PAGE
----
Date(s) and time(s) of observation: 28 June 2015, 11:22am
Site Location: Continental shelf break, off Southport, QLD; coordinates: 27 52.30S/153 52.12E
Habitat: Pelagic waters at the continental shelf break.
Weather conditions: A slow moving high over south eastern Australia brought moderate S to SE winds to the SEQ coast, abating somewhat on the day, with light SW winds early, rising to 15+ knots from the SE by mid morning, then dying off late afternoon. Moderate cloud cover with rain squalls inshore, cloud lightening off slightly off the shelf but still with the occasional rainsquall. Visibility very good, barometer 1031 hPa, maximum air temperature 23 °C.
Sea conditions: Fairly calm seas on a low swell on leaving the seaway, rising to 1.5 m sea on up to 1.7 m swell out wide, with the wind picking up and dying down again on approaching the coast later in the afternoon. Sea surface temps. 21 °C at the seaway, 23 °C across the shelf and rising to 23.6 °C at the widest point in slope waters. EAC running at 1.6 knots out wide.
Other species seen: Wilson’s Storm-Petrel 10; White-faced Storm-Petrel 4; Black-bellied Storm-Petrel 7; Gibson’s Albatross 1 imm.; Antipodean Albatross 1 juv.; Wandering Albatross 1 imm.; Black-browed Albatross 5; Campbell Albatross 1; Light-mantled Sooty Albatross 1; Northern Giant Petrel 2; Cape Petrel 1 (capense); Fairy Prion 44; Antarctic Prion 47 (one was killed by a NGP); Kermadec Petrel 2; Great-winged Petrel 1; Providence Petrel 44; Australasian Gannet 3; Pied Cormorant 1; Crested Tern 7; Caspian Tern 1; Silver Gull 6.
Sighting conditions: Good light conditions, clear visibility, overcast, sun in the back. See attached photographs.
Optical aids used: RWS: Canon 7D mark II, Canon EF 100-400mm f/4.5-5.6L IS USM (RWS); EL: Nikon Monarch 10x42, RM: Swarovski 12x50 ED; NKH: Leica 12x50 BA
To your knowledge, is the species seen frequently at this site?
There are 5 documented observations of LSP in Australia: HANZAB: (1) one beachcast June 1965 Tower Hill, VIC, (2) one beachcast April 1978 Pelican Pt. WA, (3) one sighted May 1979 off Freemantle, WA, (4) one exhausted (later died) July 1984, Bremer Bay, WA. BARC: (5) May 1974 near Ivanhoe, NSW. In New Zealand: April, August (x2) [plus the famous pair prospecting for nest sites on Chatham in November 1980 (IMBER & LOVEGROVE 1982) and again a sighting there in December 1983] (HANZAB). At least 7 further undocumented Australian observations: 6 from Broome/Ashmore Reef, WA (Sept 1996, 2000, 2001, 2004, and April 2010; Rohan Clarke pers. comm.) and one off Robe, SA (1990’s). A recent BARC submission for a bird at sea off northern Western Australia (13°11’S, 126°37’E) on the 3rd September 2015 was not accepted.
Did you use a field guide?
AINLEY DG (1980): Geographic variation in Leach’s Storm-Petrel. Auk 97:837–853. • BAUER KM & GLUTZ VON BLOTZHEIM U (eds) (1966): Handbuch der Vögel Mitteleuropas, Bd. 1, Frankfurt. • BEAMAN M & MADGE S (1998): The Handbook of Bird Identification for Europe and the Western Palearctic. Helm; London. • BOLTON M, SMITH AL, GÓMEZ-DIAZ E, FRIESEN VL, MEDEIROS R, BRIED J, ROSCALES JL & FURNESS RW (2008): Monteiro’s Storm-Petrel Oceanodroma monteiroi: a new species from the Azores. Ibis 150:717–727. • BROOKE M (2004): Albatrosses and Petrels across the World (Bird Families of the World). Oxford. • COLLINS C (undated): 'New Caledonian' Band-rumped Storm-petrel. http://www.birdsandwildlife.com/new-cal-band-rumped-storm-petrel. • CRAMP S & SIMMONS KEL (eds) (1977): Handbook of the Birds of Europe, the Middle East, and North Africa: The Birds of the Western Palearctic, Volume 1. Oxford. • ENTICOTT J & TIPLING D (1997): Seabirds of the World. London. • FLOOD B, FISHER A & LEWINGTON I (2011): Multimedia ID Guides to North Atlantic Seabirds - Storm-petrels & Bulwer's Petrel. Hockley. • FLOOD B, FISHER A & LEWINGTON I (2013): Multimedia ID Guides to North Atlantic Seabirds - Storm-petrels & Bulwer's Petrel. Revised Edition. Hockley. • FLOOD RL & THOMAS B (2007): Identification of ‘black-and-white’ storm-petrels of the North Atlantic. Brit. Birds 100: 407–442 • HARRISON P (1983a): Identification of white-rumped North Atlantic petrels. Brit. Birds 76: 161–174. • HARRISON P (1983b): Seabirds, an identification guide. Beckenham. • HARRISON P (1987): Seabirds of the World. A Photographic Guide. London. • HOWELL SNG (2012): Petrels, Albatrosses, and Storm-Petrels of North America: A Photographic Guide. Princeton. • HOWELL SNG, MCGRATH T, HUNEFELD WT & FEENSTRA JS (2009): Occurrence and identification of the Leach’s Storm-Petrel (Oceanodroma leucorhoa) complex off southern California. North American Birds 63: 540-549 • HOWELL SNG, PATTESON JB, SUTHERLAND K & SHOCH DT (2010): Occurrence and identification of the Band-rumped Storm-Petrel (Oceanodroma castro) complex off North Carolina. North American Birds 64: 196-207 • DEL HOYO J, ELLIOTT A & SARGATAL J (eds) (1992): Handbook of the Birds of the World. Vol. 1. - Barcelona. • IMBER MJ & LOVEGROVE TG (1982): Leach’s Storm-petrels (Oceanodroma leucorhoa) prospecting for nest sites on the Chatham Islands. Notornis 29: 101–108. • MARCHANT S & HIGGINS PJ (eds) (1990): Handbook of Australian, New Zealand and Antarctic Birds. Volume 1: Ratites to Ducks. Melbourne. • MULLARNEY K, SVENSSON L, ZETTERSTRÖM D & GRANT P (1999): Collins Bird Guide. London. • ONLEY D & SCOFIELD P (2007): Albatrosses, Petrels & Shearwaters of the World. Princeton. • PYLE P, WEBSTER DL & BAIRD RW (2016): White-rumped Dark Storm-petrels in Hawaiian Island Waters - The quandary of Leach’s vs. Band-rumped storm-petrels throughout the world. Birding 48: 58-73 • ROBB M, MULLARNEY K & THE SOUND APPROACH (2008): Petrels Night and Day: A Sound Approach Guide. Dorset. • SHIRIHAI, H. (2007, 2nd ed.): A Complete Guide to Antarctic Wildlife. London. • SMITH AL, MONTEIRO L, HASEGAWA O & FRIESEN VL (2007): Global phylogeny of the Band-rumped Storm-Petrel (Oceanodroma castro; Procellariiformes: Hydrobatidae). Molecular Phylogenetics and Evolution 43:755–773.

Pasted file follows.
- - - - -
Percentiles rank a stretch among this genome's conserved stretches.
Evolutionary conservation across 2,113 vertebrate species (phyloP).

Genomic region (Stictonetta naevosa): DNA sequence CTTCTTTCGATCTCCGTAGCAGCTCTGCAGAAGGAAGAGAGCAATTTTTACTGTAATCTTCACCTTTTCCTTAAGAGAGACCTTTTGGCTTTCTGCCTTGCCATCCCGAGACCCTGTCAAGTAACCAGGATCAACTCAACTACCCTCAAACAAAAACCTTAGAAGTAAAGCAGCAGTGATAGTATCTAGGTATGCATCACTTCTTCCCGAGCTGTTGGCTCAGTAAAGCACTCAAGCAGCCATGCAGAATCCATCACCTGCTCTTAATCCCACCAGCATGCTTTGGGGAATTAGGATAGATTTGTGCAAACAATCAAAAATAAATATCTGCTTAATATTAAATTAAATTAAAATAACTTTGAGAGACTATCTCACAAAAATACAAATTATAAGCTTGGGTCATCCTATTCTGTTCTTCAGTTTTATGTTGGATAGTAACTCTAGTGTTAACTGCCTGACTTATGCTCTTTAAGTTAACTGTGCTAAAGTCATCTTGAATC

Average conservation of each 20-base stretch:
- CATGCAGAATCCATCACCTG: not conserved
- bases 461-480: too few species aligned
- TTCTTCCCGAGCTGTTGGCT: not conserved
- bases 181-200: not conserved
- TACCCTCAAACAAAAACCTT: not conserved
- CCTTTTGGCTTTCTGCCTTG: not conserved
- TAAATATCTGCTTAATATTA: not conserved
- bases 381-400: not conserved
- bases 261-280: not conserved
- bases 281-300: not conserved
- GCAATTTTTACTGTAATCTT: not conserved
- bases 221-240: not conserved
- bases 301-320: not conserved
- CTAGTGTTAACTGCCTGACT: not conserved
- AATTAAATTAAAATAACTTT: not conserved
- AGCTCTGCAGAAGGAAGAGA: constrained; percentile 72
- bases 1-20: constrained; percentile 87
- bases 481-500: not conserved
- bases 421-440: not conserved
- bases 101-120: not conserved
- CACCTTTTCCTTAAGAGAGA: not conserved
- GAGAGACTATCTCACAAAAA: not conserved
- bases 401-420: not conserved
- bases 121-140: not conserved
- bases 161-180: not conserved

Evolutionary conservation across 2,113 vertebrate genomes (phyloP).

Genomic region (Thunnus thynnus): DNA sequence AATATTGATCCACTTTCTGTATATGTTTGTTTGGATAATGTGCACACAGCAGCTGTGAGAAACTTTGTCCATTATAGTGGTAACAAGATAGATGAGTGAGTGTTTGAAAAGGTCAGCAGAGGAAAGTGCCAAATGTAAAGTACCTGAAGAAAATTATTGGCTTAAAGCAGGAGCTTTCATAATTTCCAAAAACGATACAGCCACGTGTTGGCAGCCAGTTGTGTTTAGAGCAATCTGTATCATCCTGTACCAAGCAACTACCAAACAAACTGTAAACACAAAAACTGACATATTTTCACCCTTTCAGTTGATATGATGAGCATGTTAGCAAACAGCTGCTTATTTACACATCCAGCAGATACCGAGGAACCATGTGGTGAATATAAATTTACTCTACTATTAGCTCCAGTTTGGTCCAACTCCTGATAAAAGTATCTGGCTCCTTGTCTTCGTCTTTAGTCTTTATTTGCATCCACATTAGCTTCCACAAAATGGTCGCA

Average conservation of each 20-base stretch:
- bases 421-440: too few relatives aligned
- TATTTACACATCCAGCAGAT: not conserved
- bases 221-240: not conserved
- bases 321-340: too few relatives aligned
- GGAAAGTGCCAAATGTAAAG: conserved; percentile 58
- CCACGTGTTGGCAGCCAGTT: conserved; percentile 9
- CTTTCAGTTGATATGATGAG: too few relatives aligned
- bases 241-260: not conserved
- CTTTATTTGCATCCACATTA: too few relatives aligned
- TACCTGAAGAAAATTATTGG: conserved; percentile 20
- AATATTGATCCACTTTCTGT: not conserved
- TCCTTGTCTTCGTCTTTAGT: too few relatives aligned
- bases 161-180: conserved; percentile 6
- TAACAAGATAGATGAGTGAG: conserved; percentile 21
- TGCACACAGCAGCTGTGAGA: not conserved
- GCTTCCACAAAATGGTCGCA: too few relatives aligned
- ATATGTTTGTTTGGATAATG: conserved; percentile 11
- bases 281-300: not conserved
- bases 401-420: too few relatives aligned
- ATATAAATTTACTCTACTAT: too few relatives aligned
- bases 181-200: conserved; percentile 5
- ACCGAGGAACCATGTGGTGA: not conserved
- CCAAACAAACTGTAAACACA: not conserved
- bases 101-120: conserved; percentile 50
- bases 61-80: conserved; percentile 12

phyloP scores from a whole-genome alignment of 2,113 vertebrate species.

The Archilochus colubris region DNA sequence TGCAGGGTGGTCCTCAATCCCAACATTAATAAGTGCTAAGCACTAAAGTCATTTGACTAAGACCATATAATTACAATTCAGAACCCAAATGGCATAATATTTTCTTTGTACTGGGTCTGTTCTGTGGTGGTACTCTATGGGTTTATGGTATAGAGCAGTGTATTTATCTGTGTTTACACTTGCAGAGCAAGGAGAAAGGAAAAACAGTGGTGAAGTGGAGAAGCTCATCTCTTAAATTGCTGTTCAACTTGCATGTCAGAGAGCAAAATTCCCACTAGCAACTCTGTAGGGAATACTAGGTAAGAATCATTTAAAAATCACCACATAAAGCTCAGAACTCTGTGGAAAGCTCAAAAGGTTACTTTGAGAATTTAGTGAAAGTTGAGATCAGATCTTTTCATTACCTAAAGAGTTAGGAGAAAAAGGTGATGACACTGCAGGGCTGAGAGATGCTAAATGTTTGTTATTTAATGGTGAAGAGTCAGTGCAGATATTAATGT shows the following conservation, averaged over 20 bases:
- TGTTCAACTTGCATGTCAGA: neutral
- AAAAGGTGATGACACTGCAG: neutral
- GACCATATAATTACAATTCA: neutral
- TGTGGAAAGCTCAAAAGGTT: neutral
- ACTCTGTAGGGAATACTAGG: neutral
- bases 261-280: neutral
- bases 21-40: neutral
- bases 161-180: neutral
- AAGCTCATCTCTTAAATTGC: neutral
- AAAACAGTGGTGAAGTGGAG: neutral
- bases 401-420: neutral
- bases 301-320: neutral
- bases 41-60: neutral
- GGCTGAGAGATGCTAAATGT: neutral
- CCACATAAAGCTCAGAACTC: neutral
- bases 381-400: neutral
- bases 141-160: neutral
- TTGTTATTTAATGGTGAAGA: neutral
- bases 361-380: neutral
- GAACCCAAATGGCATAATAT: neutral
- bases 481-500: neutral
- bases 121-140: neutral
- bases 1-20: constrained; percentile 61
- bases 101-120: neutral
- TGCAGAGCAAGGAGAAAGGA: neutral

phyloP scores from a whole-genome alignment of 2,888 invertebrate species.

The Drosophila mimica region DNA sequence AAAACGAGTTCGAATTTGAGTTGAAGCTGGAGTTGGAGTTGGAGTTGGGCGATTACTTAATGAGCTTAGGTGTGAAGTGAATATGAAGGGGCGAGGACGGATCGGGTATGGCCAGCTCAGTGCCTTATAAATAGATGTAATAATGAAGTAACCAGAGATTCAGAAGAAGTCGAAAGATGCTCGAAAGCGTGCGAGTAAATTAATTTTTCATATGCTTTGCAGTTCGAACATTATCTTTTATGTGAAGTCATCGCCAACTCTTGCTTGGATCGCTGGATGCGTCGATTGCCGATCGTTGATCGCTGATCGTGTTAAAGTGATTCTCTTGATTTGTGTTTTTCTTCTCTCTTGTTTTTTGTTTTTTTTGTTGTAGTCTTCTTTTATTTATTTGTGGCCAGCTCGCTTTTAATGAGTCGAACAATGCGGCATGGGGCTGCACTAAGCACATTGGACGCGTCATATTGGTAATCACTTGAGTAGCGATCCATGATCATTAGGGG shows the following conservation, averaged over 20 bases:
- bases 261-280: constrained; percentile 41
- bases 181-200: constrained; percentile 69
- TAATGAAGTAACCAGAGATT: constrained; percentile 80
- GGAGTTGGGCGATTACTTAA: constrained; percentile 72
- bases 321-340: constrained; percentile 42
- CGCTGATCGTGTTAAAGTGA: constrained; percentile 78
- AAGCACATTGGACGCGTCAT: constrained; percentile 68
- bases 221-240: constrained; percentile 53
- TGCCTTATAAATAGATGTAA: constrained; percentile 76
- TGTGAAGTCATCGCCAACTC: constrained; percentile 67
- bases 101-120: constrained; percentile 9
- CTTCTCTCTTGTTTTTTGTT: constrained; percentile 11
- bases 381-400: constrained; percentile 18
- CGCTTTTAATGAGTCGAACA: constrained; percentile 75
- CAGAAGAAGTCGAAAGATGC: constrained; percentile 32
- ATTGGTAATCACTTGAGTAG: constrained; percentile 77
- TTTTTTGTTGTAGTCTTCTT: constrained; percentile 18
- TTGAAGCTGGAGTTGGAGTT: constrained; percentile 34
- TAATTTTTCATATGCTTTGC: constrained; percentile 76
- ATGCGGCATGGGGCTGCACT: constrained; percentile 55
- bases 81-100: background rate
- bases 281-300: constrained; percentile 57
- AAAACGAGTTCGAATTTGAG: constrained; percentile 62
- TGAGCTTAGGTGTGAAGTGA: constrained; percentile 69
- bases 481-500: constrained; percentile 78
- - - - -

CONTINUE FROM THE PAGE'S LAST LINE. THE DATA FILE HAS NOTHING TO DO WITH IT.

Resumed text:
How confident are you of your identification?
100% Leach’s Storm-Petrel complex; according to the current literature most likely nominate O. l. leucorhoa.